Thanks for any feedback you can offer. I’d love to get my own tribe started.

    • Ana Hoffman

      I think the base home for your tribe doesn’t really matter in the end, Lesa.

      Facebook is still the most convenient place since most bloggers have accounts there, plus they already spend a good amount of time on Facebook; it just makes more sense.

      My original group is still functioning as an FB group without any problems.

  14. Hi Ana,
    Thank you for the post. I have been sitting side by side helping a friend of mine build his blog and I noticed his ranking were dropping faster then mine ever did.

    I was amazed, so I held him down until he told me what he was doing, not really. But He joined a tribe.

    I just joined Heathers last week and excited to learn more about it

    Thank you for all you do,
    Jeff Faldalen

    • Ana Hoffman

      So good to hear Heather is still staying on top of it, Jeff – hope you’ll get some great exposure out of it.

      Any idea what happened to your friend’s rankings?

        • Ana Hoffman

          It’s actually no longer active, Jeff, but Dev from has recently started his own tribe; I posted the link in the post.

  15. Hi Ana,

    As my blog is poetry using star’s songs/movies titles, put as :-
    MEGAMIND of yours to get traffic and ranking !
    CONTACT between your commenting tribe
    To SNATCH a ticket to higher Alexa ranking,
    Pitt perfect is now your blog of a success in short time !
    COOL, Ana!

  16. Thanks Ana for your post. Tribes is a great way and I am using it also. Your tip about using the campaign and discussion tab on facebook group is interesting, will check it with my group :)

  17. I am amazed at how many blogs I comment on but never get a reciprocal visit. It’s discouraging to say the least.

    This is a very interesting idea that I had never heard of – creating a tribe on FB. Congratulations on your rapid success.

  18. I love it when I stumble on a tip or trick that makes a huge difference in my blog/business. This is definitely one of those times!

    Thanks Ana

  19. Hmnn.. interesting! I hadn’t thought of doing something like this before. Not sure I’d want to be a group leader though, I don’t have the time! lol Great idea though Ana, glad I ran across this post.. it’s given me something new to ponder when it comes to getting commenting going. Blog comments have always been a bit of a weak area for me, I’m always looking for ways to improve. :)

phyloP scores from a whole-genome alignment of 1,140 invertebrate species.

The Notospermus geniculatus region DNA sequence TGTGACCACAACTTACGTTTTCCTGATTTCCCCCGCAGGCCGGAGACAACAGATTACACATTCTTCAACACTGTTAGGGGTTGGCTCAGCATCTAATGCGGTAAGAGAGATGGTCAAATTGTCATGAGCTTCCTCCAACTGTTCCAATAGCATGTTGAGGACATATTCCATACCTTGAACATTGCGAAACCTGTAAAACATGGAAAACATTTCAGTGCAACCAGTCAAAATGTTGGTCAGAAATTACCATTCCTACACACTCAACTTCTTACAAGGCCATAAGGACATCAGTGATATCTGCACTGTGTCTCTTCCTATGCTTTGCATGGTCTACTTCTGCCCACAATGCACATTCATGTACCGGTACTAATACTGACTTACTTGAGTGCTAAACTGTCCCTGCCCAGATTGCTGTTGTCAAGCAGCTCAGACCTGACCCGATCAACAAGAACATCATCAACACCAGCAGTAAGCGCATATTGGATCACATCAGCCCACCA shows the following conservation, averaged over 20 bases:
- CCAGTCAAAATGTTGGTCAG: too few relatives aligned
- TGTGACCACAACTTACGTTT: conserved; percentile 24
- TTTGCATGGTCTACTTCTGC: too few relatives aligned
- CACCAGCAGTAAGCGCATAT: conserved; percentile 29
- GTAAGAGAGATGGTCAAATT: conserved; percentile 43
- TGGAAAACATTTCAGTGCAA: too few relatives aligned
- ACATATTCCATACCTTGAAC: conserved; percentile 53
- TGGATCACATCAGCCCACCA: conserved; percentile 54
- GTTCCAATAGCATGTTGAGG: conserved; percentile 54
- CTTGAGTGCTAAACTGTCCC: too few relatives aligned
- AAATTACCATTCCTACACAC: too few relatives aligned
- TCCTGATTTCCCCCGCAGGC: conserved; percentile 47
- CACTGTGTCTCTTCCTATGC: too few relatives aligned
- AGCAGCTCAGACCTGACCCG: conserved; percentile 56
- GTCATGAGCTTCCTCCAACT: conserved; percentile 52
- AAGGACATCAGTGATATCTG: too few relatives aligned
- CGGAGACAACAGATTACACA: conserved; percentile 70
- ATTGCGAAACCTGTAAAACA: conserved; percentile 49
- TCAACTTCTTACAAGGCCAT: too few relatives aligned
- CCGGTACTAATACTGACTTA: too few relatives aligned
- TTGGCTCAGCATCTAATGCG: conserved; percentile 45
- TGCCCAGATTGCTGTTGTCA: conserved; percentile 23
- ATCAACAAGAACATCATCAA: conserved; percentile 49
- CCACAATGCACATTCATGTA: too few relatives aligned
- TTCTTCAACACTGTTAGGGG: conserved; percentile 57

• Cori,

      I’d be interested in starting a commenting tribe. Not sure where to begin although from what I’ve read keeping the group size small makes alot of sense.

      If you’re interested let me know.


  20. Johan

    Well done. I need a little further explanation on a campaign or definition. Thanks a lot for sharing.

  21. Hi, Nick: I don’t actually run the tribe any longer – just look up EIF Tribe on FB and request to join; it’ll be up to the current tribe leader.


  22. Excellent post: This is the best blog commenting post I have seen. I don’t have a lot of time to leave blog comments on random blogs and hope it builds relationships, reciprocal comments, social proof, and traffic. Utilizing the private tribe model generates a high degree of leverage because you have a quid pro quo relationship with your group. I am working on building a private tribe and while I have only considered it before your post, I am already taking action and already have a tribe of 2.


    • I am sure your 2 already turned into 10 by the time I got to your comment, Zach.

      It really worked great for me; very targeted and specific commenting that creates social proof and traffic – can’t go wrong with that!

      By the way, thanks for teaching me how to spell quid pro quo. :)

  23. Ian Belanger

    Hey Ana, I have sent a request to join your FB tribe, I am not sure if you are accepting new members or not, but I hope you will consider me for a spot, thanks Ana and keep up the great work!

    • We are trying to keep it small, Ian – really small. We’ll see what we can do, but I can’t promise. :(